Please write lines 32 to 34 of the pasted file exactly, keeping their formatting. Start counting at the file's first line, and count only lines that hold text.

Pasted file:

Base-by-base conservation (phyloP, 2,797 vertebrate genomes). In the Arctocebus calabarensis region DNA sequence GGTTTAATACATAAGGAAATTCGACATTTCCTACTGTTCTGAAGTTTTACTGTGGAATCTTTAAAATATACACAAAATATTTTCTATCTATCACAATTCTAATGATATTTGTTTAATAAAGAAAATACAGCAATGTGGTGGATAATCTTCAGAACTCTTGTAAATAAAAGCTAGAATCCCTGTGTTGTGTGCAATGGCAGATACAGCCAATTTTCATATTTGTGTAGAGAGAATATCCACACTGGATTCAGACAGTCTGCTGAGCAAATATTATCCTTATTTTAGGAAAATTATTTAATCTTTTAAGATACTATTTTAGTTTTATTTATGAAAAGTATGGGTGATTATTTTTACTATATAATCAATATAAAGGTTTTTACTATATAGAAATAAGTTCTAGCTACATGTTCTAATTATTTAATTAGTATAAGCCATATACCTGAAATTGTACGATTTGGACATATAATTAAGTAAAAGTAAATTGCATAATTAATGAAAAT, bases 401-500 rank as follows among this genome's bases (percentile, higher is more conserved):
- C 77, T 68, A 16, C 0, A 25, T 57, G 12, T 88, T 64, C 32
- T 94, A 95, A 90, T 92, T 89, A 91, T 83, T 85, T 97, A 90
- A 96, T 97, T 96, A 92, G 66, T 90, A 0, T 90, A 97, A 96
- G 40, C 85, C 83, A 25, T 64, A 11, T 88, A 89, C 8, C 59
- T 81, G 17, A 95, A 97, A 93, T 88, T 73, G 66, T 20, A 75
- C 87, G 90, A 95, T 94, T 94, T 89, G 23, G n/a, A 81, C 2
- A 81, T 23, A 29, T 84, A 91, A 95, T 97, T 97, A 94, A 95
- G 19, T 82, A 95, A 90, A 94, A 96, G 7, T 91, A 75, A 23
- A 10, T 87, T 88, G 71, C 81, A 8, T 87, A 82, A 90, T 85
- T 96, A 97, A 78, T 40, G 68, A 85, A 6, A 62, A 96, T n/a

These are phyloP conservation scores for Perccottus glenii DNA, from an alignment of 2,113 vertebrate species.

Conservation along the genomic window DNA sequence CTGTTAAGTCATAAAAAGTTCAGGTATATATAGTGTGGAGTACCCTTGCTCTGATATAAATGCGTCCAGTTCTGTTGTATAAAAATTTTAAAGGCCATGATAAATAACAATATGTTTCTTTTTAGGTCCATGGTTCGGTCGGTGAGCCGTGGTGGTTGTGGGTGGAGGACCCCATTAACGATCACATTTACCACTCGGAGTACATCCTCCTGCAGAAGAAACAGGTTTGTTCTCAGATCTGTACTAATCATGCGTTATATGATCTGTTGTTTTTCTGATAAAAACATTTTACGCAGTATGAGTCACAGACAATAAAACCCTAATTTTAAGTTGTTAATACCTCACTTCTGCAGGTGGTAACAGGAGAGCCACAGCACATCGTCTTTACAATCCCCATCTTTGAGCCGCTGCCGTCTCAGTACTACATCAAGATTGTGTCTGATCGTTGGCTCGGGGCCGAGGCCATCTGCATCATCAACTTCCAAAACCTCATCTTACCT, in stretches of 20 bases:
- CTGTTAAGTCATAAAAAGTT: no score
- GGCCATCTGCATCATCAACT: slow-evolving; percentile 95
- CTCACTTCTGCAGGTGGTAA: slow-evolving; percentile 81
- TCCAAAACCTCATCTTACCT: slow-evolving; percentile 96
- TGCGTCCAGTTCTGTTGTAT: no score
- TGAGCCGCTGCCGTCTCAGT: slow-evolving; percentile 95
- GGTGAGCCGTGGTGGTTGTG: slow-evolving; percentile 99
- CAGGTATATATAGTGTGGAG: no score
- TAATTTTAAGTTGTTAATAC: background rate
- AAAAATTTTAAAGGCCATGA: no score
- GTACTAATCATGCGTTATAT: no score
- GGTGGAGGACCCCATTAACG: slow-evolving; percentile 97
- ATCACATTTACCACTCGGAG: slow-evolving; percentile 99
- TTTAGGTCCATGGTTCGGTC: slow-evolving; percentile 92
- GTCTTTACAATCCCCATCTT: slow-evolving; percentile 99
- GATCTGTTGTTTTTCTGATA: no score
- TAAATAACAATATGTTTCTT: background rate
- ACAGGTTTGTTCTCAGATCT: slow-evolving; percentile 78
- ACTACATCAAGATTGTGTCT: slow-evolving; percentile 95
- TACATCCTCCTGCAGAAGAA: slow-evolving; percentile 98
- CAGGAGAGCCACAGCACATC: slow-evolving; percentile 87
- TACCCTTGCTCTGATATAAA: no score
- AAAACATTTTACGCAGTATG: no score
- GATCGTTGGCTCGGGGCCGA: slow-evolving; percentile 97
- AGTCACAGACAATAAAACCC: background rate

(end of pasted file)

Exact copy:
- ACTACATCAAGATTGTGTCT: slow-evolving; percentile 95
- TACATCCTCCTGCAGAAGAA: slow-evolving; percentile 98
- CAGGAGAGCCACAGCACATC: slow-evolving; percentile 87